Feedback oscillation can be made less by: a) decreasing the gain only for those frequencies and input levels at which oscillation is likely. b) For people with severe or profound hearing loss at high frequencies, one way to make the high-frequency components of speech audible is to shift these components to lower frequencies. ASSESSING CANDIDACY FOR HEARING AIDS Initial motivation to obtain hearing aids. Disability (also called activity limitation) Handicap Hearing aids help more in quiet, so hearing aids are more likely to be valued and used if the patient needs help hearing in quiet places. People with tinnitus often find that hearing aid use diminishes their problems, so tinnitus positively affects candidacy. People with a severe to profound hearing loss are likely to receive more benefit from cochlear implants than from hearing aids. Vibrotactile or electrotactile aids are a worthwhile alternative for those too deaf to receive useful auditory stimulation from hearing aids, but who do not wish to receive a cochlear implant. PRESCRIBING HEARING AID PERFORMANCE Prescription formulae can be based on hearing thresholds, suprathreshold loudness judgements and the situations in which the hearing aids are to be worn. For linear hearing aids half-gain rule (in which gain equals half of hearing loss, in dB). SELECTING AND ADJUSTING HEARING AIDS The first decision when a clinician and patient select a hearing aid is whether CIC, lTC, ITE, BTE, spectacle or body hearing aids would be most suitable. Next, a signal-processing scheme appropriate to the needs of the patient must be selected. Compression limiting is a more appropriate form of limiting than peak clipping if it can provide a high enough maximum output. Feedback management or reduction schemes are most beneficial for patients with a severe or profound hearing loss, and for patients who have near-normal hearing or a mild hearing loss in the low frequencies combined with a severe loss in the high frequencies. PROBLEM SOLVING AND FINE TUNING OF HEARING AIDS Complaints about the patient's own-voice quality are particularly common. The most common cause is the physical blocking of the ear canal, so the best cure is to add a vent or increase the size of an existing vent. ASSESSING THE OUTCOMES OF HEARING REHABILITATION Outcome assessment can be based on an objective speech discrimination test or on a subjective self-report and/or the report of significant other people. While outcomes can be assessed any time after hearing aid fitting, the extent of benefit does not appear to stabilize until approximately six weeks after fitting. BINAURAL AND BILATERAL CONSIDERATIONS IN HEARING AID FITTING Helps a person to locate the source of sounds (Accurate horizontal localization is possible) and increases speech intelligibility in noisy situations, improved sound quality, suppression of tinnitus in both ears and greater convenience when one hearing aid breaks down.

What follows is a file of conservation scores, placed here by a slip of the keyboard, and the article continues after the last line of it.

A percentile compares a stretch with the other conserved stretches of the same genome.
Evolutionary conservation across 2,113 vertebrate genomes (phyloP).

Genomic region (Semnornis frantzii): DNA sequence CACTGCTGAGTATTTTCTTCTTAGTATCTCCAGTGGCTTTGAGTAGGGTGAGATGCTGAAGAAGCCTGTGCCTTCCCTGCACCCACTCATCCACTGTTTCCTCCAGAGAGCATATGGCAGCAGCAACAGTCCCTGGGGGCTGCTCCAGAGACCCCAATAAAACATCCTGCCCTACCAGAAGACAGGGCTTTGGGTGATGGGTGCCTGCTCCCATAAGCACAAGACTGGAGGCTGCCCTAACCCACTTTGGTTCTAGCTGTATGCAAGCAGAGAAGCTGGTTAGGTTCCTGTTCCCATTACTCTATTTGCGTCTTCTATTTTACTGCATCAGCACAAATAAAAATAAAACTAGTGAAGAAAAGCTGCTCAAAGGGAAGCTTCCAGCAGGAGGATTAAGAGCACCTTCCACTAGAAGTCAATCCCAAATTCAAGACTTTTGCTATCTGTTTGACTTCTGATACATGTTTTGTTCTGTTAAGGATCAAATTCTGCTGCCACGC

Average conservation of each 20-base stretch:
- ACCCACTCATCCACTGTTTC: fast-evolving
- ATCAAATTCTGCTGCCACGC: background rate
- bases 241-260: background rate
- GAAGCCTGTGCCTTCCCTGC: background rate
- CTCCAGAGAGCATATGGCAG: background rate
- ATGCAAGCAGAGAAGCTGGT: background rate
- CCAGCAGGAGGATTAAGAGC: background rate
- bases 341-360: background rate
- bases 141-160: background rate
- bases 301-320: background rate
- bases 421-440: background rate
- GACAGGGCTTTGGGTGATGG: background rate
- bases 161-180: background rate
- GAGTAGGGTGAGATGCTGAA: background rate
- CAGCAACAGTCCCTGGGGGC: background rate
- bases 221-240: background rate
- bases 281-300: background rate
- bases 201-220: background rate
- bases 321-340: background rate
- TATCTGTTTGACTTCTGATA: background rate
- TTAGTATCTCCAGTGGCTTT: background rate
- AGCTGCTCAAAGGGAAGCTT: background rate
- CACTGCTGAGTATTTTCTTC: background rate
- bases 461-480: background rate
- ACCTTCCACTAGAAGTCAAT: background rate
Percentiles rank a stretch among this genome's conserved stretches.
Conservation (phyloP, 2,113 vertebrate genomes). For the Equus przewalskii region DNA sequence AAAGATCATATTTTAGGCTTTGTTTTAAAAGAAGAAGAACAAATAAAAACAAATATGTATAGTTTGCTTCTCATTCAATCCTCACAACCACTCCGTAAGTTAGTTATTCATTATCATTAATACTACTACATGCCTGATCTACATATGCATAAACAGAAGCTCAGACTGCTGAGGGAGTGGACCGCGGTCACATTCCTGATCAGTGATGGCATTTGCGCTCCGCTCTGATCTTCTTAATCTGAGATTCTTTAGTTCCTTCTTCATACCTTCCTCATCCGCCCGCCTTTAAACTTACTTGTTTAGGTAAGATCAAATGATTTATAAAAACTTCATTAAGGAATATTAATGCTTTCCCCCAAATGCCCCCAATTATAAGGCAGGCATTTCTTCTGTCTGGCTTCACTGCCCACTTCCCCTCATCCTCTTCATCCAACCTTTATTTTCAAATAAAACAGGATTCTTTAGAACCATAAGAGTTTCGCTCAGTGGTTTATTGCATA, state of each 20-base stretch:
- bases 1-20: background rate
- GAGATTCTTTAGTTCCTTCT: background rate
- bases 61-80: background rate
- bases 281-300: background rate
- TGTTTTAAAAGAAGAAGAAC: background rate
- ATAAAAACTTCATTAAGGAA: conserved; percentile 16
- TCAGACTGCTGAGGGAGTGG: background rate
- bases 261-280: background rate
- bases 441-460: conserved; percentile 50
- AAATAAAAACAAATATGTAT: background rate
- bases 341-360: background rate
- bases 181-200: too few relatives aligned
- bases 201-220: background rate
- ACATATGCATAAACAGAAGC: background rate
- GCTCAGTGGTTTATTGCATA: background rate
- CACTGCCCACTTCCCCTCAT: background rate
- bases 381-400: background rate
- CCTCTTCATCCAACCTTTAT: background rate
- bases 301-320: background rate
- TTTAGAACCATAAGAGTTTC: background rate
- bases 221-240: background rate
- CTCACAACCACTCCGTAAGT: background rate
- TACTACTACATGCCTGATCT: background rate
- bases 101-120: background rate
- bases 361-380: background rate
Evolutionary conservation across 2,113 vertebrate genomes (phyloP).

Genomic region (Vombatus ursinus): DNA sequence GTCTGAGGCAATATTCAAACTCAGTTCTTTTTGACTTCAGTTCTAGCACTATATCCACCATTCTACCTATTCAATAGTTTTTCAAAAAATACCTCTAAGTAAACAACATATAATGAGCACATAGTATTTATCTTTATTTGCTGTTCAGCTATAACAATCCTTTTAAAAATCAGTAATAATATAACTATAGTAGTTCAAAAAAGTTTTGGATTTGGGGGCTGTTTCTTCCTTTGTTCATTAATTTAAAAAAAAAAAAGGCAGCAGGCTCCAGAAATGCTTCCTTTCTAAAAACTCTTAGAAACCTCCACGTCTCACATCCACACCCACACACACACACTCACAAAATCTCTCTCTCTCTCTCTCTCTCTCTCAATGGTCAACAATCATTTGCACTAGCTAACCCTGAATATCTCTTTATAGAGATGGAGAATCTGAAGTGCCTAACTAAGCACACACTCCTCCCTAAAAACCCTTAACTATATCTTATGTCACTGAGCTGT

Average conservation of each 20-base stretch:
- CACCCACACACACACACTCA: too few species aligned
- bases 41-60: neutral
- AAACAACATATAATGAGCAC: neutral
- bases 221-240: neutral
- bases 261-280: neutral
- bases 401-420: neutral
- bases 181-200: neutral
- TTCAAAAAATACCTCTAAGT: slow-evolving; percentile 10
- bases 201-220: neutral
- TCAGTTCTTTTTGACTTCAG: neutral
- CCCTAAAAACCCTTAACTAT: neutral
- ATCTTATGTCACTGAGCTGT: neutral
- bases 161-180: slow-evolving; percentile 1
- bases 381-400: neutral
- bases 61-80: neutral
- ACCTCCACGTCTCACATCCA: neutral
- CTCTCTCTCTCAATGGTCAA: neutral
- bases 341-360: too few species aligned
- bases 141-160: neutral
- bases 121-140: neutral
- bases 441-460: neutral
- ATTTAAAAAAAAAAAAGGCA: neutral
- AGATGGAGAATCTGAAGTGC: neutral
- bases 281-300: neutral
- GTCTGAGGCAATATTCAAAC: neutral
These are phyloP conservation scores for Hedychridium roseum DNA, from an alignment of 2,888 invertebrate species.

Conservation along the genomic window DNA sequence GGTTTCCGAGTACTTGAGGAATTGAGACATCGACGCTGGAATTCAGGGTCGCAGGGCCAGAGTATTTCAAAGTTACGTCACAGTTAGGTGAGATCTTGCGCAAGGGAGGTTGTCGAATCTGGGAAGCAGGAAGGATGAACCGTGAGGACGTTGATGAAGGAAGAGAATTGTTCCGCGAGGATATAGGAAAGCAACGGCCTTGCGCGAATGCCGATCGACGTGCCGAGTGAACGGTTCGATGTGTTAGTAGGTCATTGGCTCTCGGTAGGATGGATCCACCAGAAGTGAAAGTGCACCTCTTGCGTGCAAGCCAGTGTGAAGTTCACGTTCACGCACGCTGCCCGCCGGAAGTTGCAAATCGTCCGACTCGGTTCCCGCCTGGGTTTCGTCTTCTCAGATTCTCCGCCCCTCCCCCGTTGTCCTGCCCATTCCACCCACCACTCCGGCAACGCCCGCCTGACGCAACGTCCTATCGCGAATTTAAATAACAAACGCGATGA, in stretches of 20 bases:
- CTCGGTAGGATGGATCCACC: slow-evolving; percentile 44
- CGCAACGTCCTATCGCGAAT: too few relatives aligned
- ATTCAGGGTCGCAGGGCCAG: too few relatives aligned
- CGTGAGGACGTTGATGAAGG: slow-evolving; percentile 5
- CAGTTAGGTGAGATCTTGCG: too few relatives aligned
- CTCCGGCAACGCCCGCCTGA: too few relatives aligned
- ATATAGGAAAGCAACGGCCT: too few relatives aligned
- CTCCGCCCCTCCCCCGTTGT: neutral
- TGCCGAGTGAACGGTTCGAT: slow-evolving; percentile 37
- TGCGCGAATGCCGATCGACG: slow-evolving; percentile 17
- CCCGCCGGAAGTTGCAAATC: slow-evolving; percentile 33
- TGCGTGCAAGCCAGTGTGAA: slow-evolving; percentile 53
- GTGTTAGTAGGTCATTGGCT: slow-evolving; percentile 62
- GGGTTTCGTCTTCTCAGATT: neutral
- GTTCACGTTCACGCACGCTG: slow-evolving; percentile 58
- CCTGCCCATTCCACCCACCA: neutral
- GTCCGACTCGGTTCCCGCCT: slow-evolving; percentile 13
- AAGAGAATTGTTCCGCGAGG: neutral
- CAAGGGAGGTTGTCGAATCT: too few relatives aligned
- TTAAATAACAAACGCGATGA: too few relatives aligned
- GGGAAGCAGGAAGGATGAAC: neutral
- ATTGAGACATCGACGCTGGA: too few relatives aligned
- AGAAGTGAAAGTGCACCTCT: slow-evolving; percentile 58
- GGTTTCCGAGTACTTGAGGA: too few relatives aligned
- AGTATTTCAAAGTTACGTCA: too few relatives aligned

SPECIAL HEARING AID ISSUES FOR CHILDREN Evidence exists that hearing aids should be provided prior to six months of age to maximize later language acquisition. BTE hearing aids are most likely to be provided, in conjunction with a soft earmould, until the child is atleast eight years old (and possibly much older). Hearing aid fittings can be evaluated by speech testing (for those over three years of age) , paired-comparison preference testing (for those over six years of age), and subjective reporting by the child, the parents or the teachers. Hazards include battery ingestion, excessive exposure to noise and failure to detect warning sounds if amplification is not functioning correctly. CONTRALATERAL ROUTING OF SIGNALS, BONE-CONDUCTION AND IMPLANTED HEARING AIDS Basic CROS aids are most suitable for people with unilateral loss. Such aids consists of a microphone on the side of the head with a deaf ear, combined with an amplifier, receiver and open earmould or shell, on the side with a normal-hearing ear. Bone-conduction hearing aids output a mechanical vibration instead of an airborne sound wave. They are most suited to people who, for medical reasons, cannot wear a hearing aid that occludes the ear in any way. An alternative form of bone-conduction hearing aid is the bone-anchored hearing aid, in which the vibrations are transmitted to the skull via an embedded titanium screw. LIMITATIONS (NON-IDEAL FEATURES) OF AUDITORY REHABILITATION USING TRADITIONAL HEARING AIDS a) Physical Factors Traditional hearing aids are limited in their ability to amplify sound without imparting distortion b) Insufficient Gain For patients with severe to profound hearing loss, sound amplification (or gain) is a primary concern. For a patient with air conduction thresholds of 80-dB HL to perceive quiet sounds at a normal threshold of 0-dB HL, a hearing aid must amplify sound intensity by 80 dB, generating a 10,000-fold increase in sound pressure wave amplitude and a 100,000,000fold increase in sound power intensity. This represents the limit of existing traditional hearing aids. c) Acoustic Feedback d) Spectral distortion e) Nonlinear/harmonic distortion f) Occlusion of external auditory canal g) Appearance/visibility h) Lack of directionality i) Poor Transduction Efficiency Loss of energy due to impedance mismatching and transduction losses is another inherent drawback of conventional aids. The mechanical impedance (change in pressure for a given displacement flow) of the air-filled external auditory canal differs from that of the fluid-filled cochlea. Without a middle ear mechanism, a majority of the acoustic energy striking the stapes footplate reflects back into the air. When the tympanic membrane and ossicular chain are functioning normally, they act as an impedance-matching transformer by virtue of the relative areas of the tympanic membrane and stapes footplate and by the lever action of the ossicular chain. The relatively large-displacement, low-pressure movements of air against